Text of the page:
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Folk singer and activist Peggy Seeger to perform in concert series

Singer, songwriter and activist Peggy Seeger will perform a concert at 8 p.m. Wednesday, Oct. 13, in the Olin Arts Center Concert Hall, 75 Russell St. Tickets are $10 for general admission and $8 for students and seniors.

More that 40 years of concerts and numerous recordings have contributed to Seeger’s legendary status as a performer who weaves a lifetime of advocacy into a narrative that involves her audience as a partner. Accompanied by banjo, guitar, piano, concertina and autoharp, Seeger’s concerts include a cross section of ancient bloody ballads and finely crafted modern songs. She frames traditional Anglo-American tunes both by strong family immersion and more than a 30-year residency in England, where she became a leader in the British folksong revival.

“Born into one of America’s great musical families, she has grown into an institution of her own,” said the New Haven Advocate. The sister of folksingers Pete and Mike Seeger, the daughter of composer Ruth Crawford Seeger and ethnomusicologist Charles Seeger and the mother of instrumentalists Neill and Calum MacColl, Peggy Seeger began her life as a musician at age 7 when she learned to play the piano.

After studying music at Radcliffe and traveling throughout Europe, Asia and Africa, she became a British subject in 1959 and settled in London with Ewan MacColl, the British dramatist-singer-songwriter, who composed “First Time Ever I Saw Your Face” for her. The Seeger-MacColl collaboration yielded a tapestry of field recordings of speech and sound effects melded with new songs in the folk idiom and complementary musical accompaniments.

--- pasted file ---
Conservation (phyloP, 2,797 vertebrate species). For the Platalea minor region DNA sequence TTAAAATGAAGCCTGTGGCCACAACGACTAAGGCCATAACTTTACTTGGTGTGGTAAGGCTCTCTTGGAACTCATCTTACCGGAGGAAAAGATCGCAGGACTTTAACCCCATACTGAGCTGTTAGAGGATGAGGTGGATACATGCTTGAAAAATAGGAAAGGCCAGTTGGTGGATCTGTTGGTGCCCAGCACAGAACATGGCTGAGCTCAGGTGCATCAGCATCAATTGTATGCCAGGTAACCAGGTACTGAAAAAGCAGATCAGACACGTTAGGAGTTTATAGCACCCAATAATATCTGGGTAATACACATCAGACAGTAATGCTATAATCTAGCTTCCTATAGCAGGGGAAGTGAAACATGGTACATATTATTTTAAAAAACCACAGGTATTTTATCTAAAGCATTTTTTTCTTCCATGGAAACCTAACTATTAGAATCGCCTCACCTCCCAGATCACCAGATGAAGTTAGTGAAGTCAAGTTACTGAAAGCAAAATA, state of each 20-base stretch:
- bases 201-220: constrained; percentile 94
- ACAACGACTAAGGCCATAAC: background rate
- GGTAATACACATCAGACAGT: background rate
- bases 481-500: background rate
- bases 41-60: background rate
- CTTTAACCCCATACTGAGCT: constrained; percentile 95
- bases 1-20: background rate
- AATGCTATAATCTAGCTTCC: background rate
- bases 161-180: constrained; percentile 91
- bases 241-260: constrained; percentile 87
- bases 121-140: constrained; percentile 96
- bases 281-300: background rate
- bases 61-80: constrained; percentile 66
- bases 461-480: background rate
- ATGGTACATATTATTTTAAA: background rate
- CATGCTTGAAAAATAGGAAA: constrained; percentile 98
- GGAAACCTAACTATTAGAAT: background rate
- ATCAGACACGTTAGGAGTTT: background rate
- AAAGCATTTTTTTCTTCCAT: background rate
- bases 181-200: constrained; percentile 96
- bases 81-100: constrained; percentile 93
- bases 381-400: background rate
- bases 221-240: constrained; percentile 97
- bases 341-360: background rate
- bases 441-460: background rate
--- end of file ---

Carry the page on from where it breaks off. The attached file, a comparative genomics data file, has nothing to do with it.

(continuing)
One of the duo’s radio ballads, “Singing in the Rain,” took the 1960 Italia Prize for radio documentary. Their British folksong work incorporated folk techniques in film music and songwriting, emphasizing the connections between traditional artistic forms and political content.

For seven years, Seeger and MacColl ran the controversial London Critics Group, producing a yearly political theater piece The Festival of Fools and formed their own record company, Blackthorne Records. In addition to creating and editing a magazine of new songs, The New City Songster (1965-85), Seeger joined MacColl in offering concerts and workshops throughout the world.

Seeger has made 16 solo recordings and participated in 100 others. Often associated with her songs on nuclear disarmament and feminist issues, her best-known song “Gonna Be an Engineer,” is often invoked by women in their struggle for equal rights. From 1984 to 1994, Seeger worked with traditional Irish folksinger Irene Scott, touring together as No Spring Chickens and releasing Almost Commercially Viable through their company, Golden Eggs Productions. The BBC produced a five-part radio series about Seeger’s life in 1995-96.

Seeger moved to Asheville, N.C., in 1994 and published two songbooks, Peggy Seeger Songbook, Warts and All (Oak Publications, 1997) and The Essential Ewan MacColl Songbook (Oak Publications, 1998). Her latest CD, An Odd Collection (Rounder, 1998), contains a collection of songs written solo and with Irene Scott. She continues to tour and sing throughout the United States and Great Britain.

The next concert in the Bates College Concert Series will be violinist Alisa Weilerstein, who will perform at 8 p.m., Thursday, Jan. 20, in the Olin Arts Center Concert Hall. Tickets for this concert are also $10 for general admission and $8 for students and seniors.



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